In the late afternoon she reaches Oldgale. She finds the camp in a car park near to the beach. It’s mostly tents—small, domed, some with doors unzipped, fabric flapping in the wet sea breeze. There are cars towards the middle, parked at different angles, and in the centre there’s a camper van with a dirty white awning on the side of it. The ground has been trodden muddy and dark, the narrow paths between the tents choke with litter.
The wind gusts. A shiver ripples over the tents, an empty Coke can knocks against her foot.
There are no people.
Her hand creeps into her pocket and she takes hold of the knife. She walks between the tents, towards the cars, fighting down the growing dismay.
You don’t know yet.
Picking her way around taut guy-ropes and stepping carefully over discarded glass bottles. She imagines rolling her ankle. She would never get back in time then.
The smell of old rubbish in the air. Stale urine. Thick stench of sewage.
She reaches the first of the cars. An old Volvo, the bodywork filmed with a fine layer of wet sand. Like a piece of furniture in some long-abandoned house.
A child’s face blooms in the rear window of the car. She recoils. The boy peers out at her. She stares back, heart beating fast, high whine in her ears. Beyond the boy’s face, in the front seats, there are two shadowy forms—adults, heads lolling. Sleeping. She carries on towards the centre, towards the van.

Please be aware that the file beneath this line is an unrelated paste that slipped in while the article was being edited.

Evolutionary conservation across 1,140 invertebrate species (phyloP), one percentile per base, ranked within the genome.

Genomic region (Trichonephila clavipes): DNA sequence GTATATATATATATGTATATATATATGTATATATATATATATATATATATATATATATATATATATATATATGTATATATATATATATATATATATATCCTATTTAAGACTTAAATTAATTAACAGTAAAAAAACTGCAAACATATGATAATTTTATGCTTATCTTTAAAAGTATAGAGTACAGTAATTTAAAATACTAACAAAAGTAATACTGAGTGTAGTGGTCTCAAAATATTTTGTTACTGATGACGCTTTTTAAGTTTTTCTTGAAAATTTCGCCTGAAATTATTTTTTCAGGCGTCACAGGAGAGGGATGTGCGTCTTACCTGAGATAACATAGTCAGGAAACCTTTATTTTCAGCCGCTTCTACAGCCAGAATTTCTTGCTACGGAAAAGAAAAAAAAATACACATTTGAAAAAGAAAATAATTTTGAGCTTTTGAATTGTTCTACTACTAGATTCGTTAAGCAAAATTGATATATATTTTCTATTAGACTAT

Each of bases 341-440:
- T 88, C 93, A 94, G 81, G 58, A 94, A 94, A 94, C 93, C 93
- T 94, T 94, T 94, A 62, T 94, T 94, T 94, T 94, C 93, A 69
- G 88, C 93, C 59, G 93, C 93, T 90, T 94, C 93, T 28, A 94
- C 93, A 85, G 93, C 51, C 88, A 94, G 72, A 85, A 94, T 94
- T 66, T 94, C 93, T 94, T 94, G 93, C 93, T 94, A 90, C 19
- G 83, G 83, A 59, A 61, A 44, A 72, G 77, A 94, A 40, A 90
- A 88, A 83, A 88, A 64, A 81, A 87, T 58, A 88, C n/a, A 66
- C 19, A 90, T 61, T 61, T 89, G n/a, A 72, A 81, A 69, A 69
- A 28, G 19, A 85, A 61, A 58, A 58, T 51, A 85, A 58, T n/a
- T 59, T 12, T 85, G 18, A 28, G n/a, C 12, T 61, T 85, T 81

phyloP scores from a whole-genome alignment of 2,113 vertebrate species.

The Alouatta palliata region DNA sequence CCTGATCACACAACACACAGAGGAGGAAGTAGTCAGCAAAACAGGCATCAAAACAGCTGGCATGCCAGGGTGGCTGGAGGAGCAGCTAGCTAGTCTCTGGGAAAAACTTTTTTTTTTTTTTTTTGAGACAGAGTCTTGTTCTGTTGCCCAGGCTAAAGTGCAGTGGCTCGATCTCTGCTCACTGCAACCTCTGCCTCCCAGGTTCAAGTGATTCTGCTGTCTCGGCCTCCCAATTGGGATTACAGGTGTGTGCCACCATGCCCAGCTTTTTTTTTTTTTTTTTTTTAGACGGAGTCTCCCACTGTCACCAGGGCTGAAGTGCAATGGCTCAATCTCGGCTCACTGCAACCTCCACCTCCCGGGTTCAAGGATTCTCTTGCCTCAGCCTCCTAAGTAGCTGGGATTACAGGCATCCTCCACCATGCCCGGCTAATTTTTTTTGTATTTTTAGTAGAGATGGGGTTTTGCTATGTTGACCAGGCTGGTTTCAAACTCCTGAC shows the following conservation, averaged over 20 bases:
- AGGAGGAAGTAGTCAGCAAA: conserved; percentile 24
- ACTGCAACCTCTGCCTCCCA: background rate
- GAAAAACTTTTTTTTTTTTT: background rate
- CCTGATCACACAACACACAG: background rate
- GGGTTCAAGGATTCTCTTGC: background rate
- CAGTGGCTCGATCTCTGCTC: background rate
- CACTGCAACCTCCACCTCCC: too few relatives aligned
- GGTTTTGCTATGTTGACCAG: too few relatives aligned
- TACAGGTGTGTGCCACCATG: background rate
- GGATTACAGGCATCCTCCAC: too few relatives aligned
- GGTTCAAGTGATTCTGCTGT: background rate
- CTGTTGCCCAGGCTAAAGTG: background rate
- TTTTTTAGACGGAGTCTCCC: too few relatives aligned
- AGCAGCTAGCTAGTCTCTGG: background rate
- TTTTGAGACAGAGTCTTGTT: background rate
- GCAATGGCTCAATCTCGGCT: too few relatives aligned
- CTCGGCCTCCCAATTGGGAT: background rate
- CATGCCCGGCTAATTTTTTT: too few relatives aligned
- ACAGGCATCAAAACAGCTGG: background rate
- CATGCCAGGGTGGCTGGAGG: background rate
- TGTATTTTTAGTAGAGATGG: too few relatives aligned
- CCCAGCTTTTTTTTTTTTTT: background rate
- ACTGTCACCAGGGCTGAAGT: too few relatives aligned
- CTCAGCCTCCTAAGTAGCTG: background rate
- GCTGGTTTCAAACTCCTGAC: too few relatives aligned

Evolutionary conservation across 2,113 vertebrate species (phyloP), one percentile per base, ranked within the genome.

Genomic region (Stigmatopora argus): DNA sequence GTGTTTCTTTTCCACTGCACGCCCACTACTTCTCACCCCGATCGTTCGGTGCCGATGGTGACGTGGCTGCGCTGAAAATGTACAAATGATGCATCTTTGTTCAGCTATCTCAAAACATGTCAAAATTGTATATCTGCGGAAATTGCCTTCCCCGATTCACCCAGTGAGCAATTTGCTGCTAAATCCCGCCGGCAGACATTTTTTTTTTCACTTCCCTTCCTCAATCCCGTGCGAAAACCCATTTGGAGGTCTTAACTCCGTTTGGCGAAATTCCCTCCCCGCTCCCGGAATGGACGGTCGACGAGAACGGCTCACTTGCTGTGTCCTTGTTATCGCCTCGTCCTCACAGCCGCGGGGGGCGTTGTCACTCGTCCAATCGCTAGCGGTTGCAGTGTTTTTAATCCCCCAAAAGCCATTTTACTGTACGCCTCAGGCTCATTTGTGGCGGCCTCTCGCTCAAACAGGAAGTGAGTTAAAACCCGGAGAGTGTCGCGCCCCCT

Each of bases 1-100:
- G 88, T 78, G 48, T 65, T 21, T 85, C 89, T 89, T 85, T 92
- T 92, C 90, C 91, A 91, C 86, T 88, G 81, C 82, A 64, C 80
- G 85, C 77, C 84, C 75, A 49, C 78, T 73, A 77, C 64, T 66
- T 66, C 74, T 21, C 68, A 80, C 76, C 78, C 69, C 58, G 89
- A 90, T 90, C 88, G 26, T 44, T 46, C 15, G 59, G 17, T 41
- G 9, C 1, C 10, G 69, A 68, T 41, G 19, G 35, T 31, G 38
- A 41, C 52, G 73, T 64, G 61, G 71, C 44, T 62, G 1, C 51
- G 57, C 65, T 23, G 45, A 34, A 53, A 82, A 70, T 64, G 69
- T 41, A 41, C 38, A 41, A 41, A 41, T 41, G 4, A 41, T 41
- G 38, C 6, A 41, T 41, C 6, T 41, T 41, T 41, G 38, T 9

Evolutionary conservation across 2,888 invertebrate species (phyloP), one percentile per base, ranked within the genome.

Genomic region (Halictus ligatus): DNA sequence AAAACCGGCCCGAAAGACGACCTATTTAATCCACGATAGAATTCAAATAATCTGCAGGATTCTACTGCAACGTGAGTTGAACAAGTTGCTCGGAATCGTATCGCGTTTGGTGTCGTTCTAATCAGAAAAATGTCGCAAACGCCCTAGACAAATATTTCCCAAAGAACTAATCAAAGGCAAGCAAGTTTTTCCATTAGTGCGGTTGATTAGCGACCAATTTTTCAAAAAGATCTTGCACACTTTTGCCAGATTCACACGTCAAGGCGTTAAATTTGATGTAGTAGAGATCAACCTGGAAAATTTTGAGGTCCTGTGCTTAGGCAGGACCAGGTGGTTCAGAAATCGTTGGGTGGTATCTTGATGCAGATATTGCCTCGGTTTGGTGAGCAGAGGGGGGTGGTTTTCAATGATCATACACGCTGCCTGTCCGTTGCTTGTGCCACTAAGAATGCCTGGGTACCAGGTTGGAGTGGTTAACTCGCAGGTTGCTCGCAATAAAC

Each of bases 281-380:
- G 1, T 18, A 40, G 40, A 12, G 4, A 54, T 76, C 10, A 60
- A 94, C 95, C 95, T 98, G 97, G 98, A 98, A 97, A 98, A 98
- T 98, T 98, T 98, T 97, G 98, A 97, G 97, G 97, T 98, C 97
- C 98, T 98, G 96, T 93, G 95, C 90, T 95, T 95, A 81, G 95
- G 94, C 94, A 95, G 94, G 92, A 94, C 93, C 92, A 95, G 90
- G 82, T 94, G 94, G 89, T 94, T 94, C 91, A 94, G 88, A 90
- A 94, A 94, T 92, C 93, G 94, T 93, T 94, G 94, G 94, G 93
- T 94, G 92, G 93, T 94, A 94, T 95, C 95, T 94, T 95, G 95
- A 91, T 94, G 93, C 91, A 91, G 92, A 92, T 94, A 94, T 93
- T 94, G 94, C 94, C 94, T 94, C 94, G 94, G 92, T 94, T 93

As she nears the van, a noise comes from within it. Movement. Beneath the flapping awning, the van’s side door rolls loudly open. Seagulls explode up from between the tents, screaming. A man stoops inside the van, one hand on the inner handle of the door. He watches her. His face is flushed red behind a thin grey beard. Ratty clothes.
His blank face breaks into a wide smile that doesn’t part his lips.
The man gestures with a dirty hand. Come here.
Smiling, he opens his arms wide, like a parent welcoming home a lost child.
“Where is everyone?” she calls to him.
The man holds up a finger. Wait. He turns his back and hunches over something inside the van—she can’t see what, there’s no light in there.
The man turns back around. The smile is gone but there’s a kind expression on his face. He grips in his hand a piece of paper. He holds it up, and it says:
TENTS & CARS. KEEP SELF TO SELF IS SAFER.
“So why leave the notes?” she replies. “Why tell people to come if it’s safer to be alone?”
The man turns away again and scribbles. Spins back around. HAVE ANSWER. WANT TO HELP.
“What’s the answer?”
The man only watches her. He makes no move to write anything else.
“Tell me what the cure is,” she says.